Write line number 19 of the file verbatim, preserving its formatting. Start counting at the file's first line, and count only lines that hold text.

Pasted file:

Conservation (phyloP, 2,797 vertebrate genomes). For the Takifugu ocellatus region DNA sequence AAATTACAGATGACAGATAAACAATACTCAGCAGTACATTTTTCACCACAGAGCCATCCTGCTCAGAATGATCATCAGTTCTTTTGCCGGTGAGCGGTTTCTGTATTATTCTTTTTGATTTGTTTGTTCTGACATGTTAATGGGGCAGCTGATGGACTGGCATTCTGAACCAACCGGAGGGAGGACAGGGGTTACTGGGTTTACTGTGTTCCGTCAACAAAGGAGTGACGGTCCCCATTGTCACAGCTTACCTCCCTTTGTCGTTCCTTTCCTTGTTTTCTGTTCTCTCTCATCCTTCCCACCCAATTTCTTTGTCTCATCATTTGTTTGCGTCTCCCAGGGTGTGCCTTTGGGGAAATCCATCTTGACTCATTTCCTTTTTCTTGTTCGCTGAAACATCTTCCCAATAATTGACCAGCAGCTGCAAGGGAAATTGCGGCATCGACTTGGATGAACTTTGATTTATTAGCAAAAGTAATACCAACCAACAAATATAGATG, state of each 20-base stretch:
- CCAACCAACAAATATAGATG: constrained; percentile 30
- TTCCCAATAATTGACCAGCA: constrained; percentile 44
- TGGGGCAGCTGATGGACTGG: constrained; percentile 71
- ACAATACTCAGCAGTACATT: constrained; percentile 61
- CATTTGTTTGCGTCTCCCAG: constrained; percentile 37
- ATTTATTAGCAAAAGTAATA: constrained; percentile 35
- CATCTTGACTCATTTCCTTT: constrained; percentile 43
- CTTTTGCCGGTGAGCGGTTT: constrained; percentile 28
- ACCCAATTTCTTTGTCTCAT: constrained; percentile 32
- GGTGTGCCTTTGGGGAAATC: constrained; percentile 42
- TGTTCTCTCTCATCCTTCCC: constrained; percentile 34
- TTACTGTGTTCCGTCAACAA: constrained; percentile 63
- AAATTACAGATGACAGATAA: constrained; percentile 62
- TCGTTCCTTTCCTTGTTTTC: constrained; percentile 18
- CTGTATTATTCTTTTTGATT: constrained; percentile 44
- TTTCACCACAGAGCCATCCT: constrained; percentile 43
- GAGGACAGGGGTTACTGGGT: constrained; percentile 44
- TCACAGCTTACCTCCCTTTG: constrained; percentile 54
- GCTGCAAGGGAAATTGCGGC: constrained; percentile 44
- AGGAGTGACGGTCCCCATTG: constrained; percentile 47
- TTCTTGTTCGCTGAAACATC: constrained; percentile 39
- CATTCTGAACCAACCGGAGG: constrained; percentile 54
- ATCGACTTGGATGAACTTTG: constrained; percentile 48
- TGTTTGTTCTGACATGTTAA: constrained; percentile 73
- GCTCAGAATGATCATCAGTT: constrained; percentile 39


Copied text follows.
- TCACAGCTTACCTCCCTTTG: constrained; percentile 54